[Ubuntu Server]
# update-rc.d -f postfix remove <-- remove sym links before making new one
# update-rc.d postfix defaults  <-- sets postfix to initialize in default levels
# update-rc.d postfix start 20 2 5 . stop 20 0 1 3 4 6. <-- runs on runlevels 2 5

[Systemd]
* daemons called service units
* runlevels called target units
# poweroff.target   <-- SysV runlevel 0
# rescue.target     <-- SysV runlevel 1 (Single User Mode)
# multi-user.target <-- Sysv runlevel 2, 3,4
# graphical.target  <-- Sysv runlevel 5
# reboot.target     <-- Sysv runlevel 6

# ln -s /lib/systemd/system/runlevel3.target /etc/systemd/system/default.target --> links runlevel3 to default target 
* works because default runlevel is actually graphical.target
* most rc scripts used my systemd are in: /usr/lib/systemd/system
* ensure cron service is initialized in multiboot
# ln -s /usr/lib/systemd/system/crond.service /etc/systemd/system/multi.user.target.wants.crond.service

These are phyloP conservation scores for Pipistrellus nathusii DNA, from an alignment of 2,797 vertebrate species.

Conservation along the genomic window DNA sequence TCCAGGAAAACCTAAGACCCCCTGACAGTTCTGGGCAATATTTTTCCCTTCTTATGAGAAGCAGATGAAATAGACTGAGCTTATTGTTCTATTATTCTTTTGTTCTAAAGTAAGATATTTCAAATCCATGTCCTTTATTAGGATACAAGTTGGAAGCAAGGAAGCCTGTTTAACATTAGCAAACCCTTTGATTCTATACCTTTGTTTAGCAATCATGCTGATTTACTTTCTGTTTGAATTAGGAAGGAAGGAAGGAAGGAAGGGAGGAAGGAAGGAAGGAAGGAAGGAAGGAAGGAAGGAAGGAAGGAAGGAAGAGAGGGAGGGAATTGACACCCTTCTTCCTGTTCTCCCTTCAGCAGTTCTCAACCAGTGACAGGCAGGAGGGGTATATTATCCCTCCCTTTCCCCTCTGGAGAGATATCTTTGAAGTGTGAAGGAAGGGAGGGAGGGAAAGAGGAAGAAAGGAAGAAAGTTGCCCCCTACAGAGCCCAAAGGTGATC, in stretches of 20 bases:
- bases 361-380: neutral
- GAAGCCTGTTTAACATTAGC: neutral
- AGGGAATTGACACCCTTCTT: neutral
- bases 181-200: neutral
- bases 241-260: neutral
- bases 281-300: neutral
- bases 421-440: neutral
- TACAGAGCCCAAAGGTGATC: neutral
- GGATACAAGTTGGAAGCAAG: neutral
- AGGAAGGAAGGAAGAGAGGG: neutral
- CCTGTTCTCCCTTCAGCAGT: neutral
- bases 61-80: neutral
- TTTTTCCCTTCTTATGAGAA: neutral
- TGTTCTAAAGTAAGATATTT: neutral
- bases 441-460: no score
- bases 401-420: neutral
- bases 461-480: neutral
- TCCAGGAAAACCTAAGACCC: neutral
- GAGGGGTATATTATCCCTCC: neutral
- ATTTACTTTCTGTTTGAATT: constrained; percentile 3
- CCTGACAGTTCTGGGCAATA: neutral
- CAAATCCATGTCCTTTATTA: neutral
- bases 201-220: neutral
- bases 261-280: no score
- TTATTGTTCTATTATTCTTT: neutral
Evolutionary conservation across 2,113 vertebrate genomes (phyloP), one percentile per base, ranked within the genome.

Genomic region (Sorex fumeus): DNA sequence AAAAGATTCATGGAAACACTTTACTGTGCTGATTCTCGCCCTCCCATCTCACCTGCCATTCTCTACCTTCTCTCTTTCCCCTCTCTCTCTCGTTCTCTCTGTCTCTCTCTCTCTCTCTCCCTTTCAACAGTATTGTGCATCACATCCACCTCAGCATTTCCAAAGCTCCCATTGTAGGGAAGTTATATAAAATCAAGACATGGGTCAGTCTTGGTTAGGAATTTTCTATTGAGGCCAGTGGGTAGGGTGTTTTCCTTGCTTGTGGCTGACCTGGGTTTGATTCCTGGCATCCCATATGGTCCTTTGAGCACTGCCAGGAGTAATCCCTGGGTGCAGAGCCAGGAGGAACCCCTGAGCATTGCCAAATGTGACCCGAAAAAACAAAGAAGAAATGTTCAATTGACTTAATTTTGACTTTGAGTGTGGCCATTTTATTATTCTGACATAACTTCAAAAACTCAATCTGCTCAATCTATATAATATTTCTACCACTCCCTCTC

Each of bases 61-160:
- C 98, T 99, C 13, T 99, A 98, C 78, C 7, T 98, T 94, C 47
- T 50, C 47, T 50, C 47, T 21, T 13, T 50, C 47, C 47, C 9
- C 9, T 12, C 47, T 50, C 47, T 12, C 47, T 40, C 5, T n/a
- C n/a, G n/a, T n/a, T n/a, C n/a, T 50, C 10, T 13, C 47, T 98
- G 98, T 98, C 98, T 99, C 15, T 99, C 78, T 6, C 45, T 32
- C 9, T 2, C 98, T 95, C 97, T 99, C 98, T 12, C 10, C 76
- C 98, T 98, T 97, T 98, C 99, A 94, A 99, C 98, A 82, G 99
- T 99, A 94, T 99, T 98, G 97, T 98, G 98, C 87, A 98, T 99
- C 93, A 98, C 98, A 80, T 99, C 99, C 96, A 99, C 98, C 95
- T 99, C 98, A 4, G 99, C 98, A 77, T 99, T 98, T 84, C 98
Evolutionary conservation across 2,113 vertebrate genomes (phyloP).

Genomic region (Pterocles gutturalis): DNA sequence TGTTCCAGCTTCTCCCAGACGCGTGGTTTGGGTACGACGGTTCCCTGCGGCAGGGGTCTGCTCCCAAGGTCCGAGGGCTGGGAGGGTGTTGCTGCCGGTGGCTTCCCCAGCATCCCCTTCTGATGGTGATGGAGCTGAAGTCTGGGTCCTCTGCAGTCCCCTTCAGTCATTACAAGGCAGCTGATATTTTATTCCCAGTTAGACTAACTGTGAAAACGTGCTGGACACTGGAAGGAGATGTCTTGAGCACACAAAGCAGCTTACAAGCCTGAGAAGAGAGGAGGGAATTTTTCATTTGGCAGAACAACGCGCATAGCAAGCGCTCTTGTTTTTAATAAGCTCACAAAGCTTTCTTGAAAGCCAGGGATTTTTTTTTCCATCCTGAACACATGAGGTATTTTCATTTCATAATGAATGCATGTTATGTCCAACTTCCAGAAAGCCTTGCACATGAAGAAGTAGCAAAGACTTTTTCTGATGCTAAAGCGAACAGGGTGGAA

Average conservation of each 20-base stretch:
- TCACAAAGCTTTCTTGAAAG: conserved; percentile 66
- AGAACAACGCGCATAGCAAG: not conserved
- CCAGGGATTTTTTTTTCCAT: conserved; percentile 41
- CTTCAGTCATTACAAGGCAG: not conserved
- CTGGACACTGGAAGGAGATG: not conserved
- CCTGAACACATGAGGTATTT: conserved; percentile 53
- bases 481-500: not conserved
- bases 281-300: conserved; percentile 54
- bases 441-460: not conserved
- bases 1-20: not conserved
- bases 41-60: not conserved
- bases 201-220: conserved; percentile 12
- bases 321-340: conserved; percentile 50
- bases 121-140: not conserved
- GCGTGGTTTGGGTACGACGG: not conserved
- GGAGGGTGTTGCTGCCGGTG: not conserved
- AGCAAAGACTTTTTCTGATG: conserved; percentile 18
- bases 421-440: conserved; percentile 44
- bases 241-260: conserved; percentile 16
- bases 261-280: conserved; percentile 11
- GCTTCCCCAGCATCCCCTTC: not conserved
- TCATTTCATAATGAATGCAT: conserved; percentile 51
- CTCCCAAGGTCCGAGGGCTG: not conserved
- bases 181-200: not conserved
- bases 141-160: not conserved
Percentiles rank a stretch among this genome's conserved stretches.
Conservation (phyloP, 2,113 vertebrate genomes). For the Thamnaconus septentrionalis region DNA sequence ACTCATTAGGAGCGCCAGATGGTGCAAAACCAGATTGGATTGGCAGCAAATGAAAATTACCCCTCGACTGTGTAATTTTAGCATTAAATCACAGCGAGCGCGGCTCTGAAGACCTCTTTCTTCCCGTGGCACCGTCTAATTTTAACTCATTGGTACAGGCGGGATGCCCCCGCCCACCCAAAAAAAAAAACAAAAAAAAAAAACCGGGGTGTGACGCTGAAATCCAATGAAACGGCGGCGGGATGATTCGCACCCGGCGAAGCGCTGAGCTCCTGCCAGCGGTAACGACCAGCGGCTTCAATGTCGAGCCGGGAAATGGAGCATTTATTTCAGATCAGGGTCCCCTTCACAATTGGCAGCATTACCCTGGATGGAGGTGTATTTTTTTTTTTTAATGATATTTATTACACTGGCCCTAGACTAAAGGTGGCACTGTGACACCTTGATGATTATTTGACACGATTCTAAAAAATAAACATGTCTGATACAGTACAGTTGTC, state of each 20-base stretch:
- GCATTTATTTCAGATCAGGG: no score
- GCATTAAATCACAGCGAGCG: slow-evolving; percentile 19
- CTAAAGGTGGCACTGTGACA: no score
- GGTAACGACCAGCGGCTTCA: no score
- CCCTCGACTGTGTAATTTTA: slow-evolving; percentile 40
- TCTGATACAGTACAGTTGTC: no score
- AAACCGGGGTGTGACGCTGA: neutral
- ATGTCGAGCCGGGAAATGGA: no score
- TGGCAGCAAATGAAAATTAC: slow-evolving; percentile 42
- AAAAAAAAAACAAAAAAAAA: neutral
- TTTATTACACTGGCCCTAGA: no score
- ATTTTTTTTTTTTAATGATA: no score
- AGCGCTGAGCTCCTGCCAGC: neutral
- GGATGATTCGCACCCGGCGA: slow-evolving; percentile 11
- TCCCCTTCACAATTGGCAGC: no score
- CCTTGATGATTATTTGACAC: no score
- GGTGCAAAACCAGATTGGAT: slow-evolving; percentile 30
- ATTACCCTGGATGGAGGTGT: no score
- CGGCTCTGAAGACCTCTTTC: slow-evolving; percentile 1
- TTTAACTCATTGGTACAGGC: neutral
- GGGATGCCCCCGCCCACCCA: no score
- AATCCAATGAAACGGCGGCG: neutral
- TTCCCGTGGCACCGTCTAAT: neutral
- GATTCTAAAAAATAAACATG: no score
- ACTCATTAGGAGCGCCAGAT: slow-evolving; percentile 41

^^^ makes cron daemon start in multi-user.level

# systemctl                           <-- shows currently running daemons
# systemctl | grep service            <-- shows services only
# systemctl --all                     <-- shows every service running or not
# systemctl status cron.service       <-- shows status and info of cron service
# systemctl enable cron               <-- enables cron to run in defualt mode (graphical.target)
# systemctl disable crom              <-- removes item from running in default mode (graphical target)